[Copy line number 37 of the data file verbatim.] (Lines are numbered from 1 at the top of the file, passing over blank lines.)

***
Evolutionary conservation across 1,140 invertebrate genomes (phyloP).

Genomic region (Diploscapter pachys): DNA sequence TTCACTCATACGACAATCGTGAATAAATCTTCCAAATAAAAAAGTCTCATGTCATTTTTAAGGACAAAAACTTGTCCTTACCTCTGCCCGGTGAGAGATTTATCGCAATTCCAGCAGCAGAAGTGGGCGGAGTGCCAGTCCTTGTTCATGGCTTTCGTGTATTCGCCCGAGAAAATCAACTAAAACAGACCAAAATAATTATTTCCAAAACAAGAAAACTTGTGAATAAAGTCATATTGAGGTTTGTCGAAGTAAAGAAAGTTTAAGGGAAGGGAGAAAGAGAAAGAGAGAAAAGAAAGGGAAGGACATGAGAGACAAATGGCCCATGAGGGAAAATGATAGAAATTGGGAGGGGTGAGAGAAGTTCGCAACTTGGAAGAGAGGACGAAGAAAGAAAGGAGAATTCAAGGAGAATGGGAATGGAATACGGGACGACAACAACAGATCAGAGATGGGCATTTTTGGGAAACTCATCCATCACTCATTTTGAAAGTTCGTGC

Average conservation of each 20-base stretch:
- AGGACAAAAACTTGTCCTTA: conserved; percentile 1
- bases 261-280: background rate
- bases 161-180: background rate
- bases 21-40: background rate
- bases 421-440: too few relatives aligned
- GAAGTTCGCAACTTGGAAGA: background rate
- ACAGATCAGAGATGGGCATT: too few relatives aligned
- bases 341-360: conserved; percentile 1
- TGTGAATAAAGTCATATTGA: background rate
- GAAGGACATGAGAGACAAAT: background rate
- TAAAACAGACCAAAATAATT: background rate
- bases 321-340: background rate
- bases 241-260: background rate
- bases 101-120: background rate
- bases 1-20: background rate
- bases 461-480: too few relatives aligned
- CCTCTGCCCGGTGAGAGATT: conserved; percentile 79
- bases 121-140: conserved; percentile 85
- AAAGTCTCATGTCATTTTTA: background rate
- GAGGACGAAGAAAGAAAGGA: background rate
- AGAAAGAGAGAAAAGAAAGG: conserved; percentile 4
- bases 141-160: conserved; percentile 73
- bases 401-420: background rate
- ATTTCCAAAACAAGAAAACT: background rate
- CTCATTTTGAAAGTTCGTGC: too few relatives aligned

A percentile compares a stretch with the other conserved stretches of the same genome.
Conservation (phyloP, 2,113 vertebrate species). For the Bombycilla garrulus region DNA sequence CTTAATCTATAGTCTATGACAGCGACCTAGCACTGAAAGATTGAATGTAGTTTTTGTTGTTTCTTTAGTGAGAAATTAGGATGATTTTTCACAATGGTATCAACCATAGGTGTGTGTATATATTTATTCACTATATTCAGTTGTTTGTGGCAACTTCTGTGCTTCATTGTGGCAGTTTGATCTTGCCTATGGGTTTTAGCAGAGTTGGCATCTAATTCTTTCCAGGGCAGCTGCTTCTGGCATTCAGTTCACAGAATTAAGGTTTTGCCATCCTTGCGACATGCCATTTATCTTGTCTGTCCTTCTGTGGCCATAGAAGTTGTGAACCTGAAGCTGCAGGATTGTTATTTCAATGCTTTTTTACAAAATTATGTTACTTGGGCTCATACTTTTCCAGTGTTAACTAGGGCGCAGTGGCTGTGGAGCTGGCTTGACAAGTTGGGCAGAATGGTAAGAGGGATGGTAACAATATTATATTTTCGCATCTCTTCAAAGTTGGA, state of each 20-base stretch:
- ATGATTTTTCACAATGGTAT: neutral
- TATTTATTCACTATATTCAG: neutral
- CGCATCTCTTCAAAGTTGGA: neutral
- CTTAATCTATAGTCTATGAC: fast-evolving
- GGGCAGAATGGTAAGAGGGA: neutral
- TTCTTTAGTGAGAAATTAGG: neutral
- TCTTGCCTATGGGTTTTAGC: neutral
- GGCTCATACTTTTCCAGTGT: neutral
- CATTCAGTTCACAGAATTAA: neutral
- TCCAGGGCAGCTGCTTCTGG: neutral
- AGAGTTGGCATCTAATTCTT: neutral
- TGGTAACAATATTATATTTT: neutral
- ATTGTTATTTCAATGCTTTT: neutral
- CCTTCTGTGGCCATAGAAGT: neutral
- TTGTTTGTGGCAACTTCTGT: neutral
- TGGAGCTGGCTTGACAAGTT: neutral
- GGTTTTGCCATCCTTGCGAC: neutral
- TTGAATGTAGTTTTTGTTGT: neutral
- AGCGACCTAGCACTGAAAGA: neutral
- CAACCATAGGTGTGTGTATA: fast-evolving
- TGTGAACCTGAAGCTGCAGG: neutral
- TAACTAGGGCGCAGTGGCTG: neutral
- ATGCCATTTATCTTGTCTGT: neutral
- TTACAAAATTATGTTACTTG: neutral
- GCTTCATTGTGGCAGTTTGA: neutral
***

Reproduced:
- TCTTGCCTATGGGTTTTAGC: neutral